Man has not fallen single handedly. Demons, the fallen spirits, are there. God allows them to perform certain actions. Thus they try to hinder the work of the Church which consists of bringing souls out from sin. This mission is a real combat, essentially a spiritual battle, but which can very easily extend out into the physical world. Not only does the Church have a spiritual warfare to conduct, but also she must undergo actual physical persecution. The devil’s endeavors to gain followers on earth are what we call simple “the world.” And this world, despite its charms and smiles, is an enemy, an enemy against the good of men and their salvation. This is why the Church on earth, realizing what is her end by bringing men to God, by sanctifying them, by communicating to them this grace which makes them saints, the Church must effectively devote the greatest part of her energy and her time to this battle.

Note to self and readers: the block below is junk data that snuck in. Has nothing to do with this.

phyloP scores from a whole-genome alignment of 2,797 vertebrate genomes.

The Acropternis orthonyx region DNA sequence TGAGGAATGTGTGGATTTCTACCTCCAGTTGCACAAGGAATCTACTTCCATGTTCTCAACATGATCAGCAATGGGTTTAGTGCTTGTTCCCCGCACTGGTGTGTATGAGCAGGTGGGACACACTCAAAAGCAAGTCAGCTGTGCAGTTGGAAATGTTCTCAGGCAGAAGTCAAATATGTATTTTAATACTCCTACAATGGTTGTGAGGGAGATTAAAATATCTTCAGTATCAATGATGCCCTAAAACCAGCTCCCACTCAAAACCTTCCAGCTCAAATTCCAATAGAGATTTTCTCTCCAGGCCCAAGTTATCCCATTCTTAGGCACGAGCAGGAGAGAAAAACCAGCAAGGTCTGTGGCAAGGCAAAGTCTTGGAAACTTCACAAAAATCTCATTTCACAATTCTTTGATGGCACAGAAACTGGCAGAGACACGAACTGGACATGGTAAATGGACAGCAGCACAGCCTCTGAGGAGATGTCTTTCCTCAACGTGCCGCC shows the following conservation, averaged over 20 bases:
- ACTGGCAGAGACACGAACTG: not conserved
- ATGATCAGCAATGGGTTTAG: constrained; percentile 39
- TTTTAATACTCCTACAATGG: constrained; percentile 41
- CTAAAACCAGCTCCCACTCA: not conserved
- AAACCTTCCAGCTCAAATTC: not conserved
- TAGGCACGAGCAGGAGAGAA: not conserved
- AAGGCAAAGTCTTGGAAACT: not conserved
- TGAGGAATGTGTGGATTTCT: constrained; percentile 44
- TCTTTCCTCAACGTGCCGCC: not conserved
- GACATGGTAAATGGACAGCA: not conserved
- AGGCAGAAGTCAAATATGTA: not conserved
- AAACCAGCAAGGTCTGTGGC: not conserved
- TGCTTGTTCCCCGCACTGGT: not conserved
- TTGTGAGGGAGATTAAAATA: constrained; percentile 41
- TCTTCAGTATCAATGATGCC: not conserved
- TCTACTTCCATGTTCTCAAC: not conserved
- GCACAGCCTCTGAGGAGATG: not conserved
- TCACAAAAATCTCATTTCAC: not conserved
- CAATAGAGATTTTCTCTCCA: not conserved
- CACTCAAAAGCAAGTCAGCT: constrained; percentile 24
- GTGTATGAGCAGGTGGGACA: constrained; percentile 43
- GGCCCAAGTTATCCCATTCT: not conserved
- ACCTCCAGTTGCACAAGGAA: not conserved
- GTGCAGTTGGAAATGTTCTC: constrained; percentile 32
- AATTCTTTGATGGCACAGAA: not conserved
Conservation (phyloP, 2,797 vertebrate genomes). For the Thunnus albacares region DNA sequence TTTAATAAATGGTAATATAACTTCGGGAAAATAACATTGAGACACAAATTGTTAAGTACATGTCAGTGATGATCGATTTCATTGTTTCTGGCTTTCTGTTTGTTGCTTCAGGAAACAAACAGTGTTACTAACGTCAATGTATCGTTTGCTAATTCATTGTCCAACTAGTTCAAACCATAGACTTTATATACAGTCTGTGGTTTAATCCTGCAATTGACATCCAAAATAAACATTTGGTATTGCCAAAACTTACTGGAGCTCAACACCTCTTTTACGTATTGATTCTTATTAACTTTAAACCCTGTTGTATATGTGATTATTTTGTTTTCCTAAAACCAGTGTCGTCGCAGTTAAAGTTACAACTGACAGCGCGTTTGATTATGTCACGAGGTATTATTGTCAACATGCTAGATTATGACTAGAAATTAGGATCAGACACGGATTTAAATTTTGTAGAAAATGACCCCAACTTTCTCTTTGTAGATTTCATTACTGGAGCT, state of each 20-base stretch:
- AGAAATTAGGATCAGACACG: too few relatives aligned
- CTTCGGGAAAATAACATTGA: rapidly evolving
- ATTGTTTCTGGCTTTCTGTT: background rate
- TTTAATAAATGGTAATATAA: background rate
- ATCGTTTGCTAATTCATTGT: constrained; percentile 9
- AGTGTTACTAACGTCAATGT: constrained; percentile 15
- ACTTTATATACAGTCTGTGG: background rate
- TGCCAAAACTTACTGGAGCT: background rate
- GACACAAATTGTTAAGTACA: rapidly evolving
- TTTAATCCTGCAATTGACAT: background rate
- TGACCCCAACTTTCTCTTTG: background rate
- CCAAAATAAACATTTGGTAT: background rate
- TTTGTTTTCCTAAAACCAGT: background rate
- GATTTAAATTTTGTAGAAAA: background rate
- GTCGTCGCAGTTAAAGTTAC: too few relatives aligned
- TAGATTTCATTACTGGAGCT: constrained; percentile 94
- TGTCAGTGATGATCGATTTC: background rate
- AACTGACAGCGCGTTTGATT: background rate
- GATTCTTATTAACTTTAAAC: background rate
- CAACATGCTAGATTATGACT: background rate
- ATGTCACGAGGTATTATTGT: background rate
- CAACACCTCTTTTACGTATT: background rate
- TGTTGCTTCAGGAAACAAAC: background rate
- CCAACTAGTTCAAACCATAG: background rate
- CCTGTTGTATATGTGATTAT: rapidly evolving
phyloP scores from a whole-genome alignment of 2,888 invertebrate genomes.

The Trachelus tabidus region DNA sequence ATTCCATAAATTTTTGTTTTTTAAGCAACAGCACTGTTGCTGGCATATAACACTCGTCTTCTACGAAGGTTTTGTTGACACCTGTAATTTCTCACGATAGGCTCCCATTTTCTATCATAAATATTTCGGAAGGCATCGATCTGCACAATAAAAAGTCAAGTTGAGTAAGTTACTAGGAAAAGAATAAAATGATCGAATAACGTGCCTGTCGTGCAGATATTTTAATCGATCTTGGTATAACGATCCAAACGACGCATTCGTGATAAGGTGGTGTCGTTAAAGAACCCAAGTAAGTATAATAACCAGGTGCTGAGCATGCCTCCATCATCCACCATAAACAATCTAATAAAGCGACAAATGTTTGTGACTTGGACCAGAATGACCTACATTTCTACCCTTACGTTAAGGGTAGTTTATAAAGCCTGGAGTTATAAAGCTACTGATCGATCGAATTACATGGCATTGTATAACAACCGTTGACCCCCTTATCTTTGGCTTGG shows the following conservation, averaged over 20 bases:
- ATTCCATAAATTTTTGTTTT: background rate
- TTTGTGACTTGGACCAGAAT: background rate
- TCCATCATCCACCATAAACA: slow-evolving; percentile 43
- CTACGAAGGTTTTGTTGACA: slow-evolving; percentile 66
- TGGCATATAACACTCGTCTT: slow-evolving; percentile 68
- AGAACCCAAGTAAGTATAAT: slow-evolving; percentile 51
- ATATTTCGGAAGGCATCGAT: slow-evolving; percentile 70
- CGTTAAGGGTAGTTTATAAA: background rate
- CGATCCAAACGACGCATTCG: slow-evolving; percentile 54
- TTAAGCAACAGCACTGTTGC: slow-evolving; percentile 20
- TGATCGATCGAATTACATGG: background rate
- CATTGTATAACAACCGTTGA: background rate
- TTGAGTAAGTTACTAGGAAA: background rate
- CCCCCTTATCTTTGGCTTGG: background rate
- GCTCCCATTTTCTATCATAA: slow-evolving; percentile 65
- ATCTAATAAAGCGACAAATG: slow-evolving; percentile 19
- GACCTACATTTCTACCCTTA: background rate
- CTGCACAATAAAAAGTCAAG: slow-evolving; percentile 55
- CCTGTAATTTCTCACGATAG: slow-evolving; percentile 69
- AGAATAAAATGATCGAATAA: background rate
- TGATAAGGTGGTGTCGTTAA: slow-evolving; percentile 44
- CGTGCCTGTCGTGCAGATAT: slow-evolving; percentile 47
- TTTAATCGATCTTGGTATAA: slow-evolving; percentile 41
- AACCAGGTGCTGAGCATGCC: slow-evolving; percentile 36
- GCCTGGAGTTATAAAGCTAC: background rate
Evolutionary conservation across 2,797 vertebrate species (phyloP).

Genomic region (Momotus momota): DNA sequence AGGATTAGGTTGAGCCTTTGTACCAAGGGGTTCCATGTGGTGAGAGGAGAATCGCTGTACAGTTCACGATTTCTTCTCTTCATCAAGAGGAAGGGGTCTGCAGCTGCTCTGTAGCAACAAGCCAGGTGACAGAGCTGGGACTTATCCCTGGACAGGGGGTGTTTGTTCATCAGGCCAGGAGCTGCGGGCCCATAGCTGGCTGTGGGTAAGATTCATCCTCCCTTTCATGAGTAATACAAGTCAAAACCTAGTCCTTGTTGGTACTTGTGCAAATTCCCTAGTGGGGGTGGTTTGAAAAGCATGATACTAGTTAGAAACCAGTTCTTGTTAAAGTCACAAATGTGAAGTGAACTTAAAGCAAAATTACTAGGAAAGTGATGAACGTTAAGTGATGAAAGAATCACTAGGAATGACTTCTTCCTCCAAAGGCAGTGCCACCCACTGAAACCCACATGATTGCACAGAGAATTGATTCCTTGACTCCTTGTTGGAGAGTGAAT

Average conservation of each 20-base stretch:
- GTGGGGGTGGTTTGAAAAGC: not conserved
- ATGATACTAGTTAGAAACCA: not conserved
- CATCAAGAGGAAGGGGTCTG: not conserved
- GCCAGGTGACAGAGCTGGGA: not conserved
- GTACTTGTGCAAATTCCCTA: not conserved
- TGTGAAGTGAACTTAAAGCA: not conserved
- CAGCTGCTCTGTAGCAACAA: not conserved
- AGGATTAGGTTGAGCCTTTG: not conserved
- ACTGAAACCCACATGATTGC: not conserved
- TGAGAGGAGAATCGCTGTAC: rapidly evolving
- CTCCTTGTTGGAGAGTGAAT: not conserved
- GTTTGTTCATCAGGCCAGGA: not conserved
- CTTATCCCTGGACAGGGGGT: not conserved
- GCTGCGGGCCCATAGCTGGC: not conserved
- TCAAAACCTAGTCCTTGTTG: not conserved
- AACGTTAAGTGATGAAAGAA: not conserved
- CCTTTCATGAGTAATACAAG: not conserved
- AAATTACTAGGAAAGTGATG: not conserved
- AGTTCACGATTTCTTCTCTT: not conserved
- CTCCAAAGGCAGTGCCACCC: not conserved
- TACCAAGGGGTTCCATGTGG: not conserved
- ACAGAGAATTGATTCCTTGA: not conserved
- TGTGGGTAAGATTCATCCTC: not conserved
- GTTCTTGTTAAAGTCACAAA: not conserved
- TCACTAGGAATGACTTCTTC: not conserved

One can see this combat in the defense of the faith, in the protection of the treasure of the faith. This will require the Church to issue condemnations, defenses, punishments, and excommunications. This is normal and it cannot be otherwise. We are in a real war, much more serious, much more decisive than all the human wars. It is, again, about the salvation of souls! This battle can be seen also on the moral level. We must have faith, but we also must live a life that corresponds to the commandments of God. The Church has to instruct men in the ways of the Good Lord. Daily experience shows us how reminding men of Catholic morals can start a war. Fundamentally, the battle for the faith is much more profound. However, at the level of man the battle will unfold almost always over morals. Even the suggestion of a reminder of the moral order to today’s man provokes a public outburst! The fight for the faith and the fight for morals are interrelated, but as evidence and everyday experience show, the most visible battle is being played out on the moral plane. This is why the Church on earth is called “militant.” This daily struggle can make us somewhat forgetful of the beautiful side of the Church. Or let us say more exactly that those who would like to think only of the beautiful side of the Church may well forget that which is perhaps not essential to her, but which is absolutely necessary for the battle here on earth, namely, asceticism. Our Lord aptly said: “If any man will come after me, let him deny himself, and take up his cross daily, and follow me.” (Luke 9: 23). And so it is! But today, on this feast of All Saints, the Church asks us to raise our hearts. Without necessarily forgetting this combat, she invites us to look at this reward that the Good Lord gives to those who devote themselves to this battle, those who are dedicated to the salvation of their souls and of their neighbors: eternal beatitude.